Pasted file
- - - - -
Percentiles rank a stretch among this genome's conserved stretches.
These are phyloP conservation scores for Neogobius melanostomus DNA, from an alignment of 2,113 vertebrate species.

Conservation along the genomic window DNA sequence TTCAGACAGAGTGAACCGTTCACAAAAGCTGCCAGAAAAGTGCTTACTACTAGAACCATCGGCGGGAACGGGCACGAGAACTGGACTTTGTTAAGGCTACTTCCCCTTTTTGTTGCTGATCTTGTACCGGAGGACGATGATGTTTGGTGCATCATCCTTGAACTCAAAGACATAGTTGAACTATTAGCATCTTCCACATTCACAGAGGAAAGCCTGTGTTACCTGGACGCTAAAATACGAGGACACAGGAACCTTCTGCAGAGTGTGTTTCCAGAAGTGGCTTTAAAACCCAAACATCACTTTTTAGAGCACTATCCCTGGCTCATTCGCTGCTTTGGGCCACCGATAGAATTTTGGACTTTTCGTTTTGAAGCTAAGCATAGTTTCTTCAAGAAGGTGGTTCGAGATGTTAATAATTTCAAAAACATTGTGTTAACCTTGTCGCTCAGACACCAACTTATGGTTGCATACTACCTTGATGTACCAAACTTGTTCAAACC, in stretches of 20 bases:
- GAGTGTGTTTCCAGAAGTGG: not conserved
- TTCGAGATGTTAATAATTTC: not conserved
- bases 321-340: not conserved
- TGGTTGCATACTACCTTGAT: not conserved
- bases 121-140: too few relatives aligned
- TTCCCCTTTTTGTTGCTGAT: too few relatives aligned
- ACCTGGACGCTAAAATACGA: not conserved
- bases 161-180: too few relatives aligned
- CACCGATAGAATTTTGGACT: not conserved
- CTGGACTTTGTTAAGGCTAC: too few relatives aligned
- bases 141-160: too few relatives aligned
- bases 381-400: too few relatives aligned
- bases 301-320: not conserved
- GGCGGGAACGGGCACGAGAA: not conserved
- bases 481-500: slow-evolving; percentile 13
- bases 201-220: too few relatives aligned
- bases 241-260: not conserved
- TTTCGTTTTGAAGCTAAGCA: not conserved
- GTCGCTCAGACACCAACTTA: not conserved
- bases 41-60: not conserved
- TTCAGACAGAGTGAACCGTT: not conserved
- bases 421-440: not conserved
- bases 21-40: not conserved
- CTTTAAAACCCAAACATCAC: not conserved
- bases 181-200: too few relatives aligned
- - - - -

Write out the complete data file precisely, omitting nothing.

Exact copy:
Percentiles rank a stretch among this genome's conserved stretches.
These are phyloP conservation scores for Neogobius melanostomus DNA, from an alignment of 2,113 vertebrate species.

Conservation along the genomic window DNA sequence TTCAGACAGAGTGAACCGTTCACAAAAGCTGCCAGAAAAGTGCTTACTACTAGAACCATCGGCGGGAACGGGCACGAGAACTGGACTTTGTTAAGGCTACTTCCCCTTTTTGTTGCTGATCTTGTACCGGAGGACGATGATGTTTGGTGCATCATCCTTGAACTCAAAGACATAGTTGAACTATTAGCATCTTCCACATTCACAGAGGAAAGCCTGTGTTACCTGGACGCTAAAATACGAGGACACAGGAACCTTCTGCAGAGTGTGTTTCCAGAAGTGGCTTTAAAACCCAAACATCACTTTTTAGAGCACTATCCCTGGCTCATTCGCTGCTTTGGGCCACCGATAGAATTTTGGACTTTTCGTTTTGAAGCTAAGCATAGTTTCTTCAAGAAGGTGGTTCGAGATGTTAATAATTTCAAAAACATTGTGTTAACCTTGTCGCTCAGACACCAACTTATGGTTGCATACTACCTTGATGTACCAAACTTGTTCAAACC, in stretches of 20 bases:
- GAGTGTGTTTCCAGAAGTGG: not conserved
- TTCGAGATGTTAATAATTTC: not conserved
- bases 321-340: not conserved
- TGGTTGCATACTACCTTGAT: not conserved
- bases 121-140: too few relatives aligned
- TTCCCCTTTTTGTTGCTGAT: too few relatives aligned
- ACCTGGACGCTAAAATACGA: not conserved
- bases 161-180: too few relatives aligned
- CACCGATAGAATTTTGGACT: not conserved
- CTGGACTTTGTTAAGGCTAC: too few relatives aligned
- bases 141-160: too few relatives aligned
- bases 381-400: too few relatives aligned
- bases 301-320: not conserved
- GGCGGGAACGGGCACGAGAA: not conserved
- bases 481-500: slow-evolving; percentile 13
- bases 201-220: too few relatives aligned
- bases 241-260: not conserved
- TTTCGTTTTGAAGCTAAGCA: not conserved
- GTCGCTCAGACACCAACTTA: not conserved
- bases 41-60: not conserved
- TTCAGACAGAGTGAACCGTT: not conserved
- bases 421-440: not conserved
- bases 21-40: not conserved
- CTTTAAAACCCAAACATCAC: not conserved
- bases 181-200: too few relatives aligned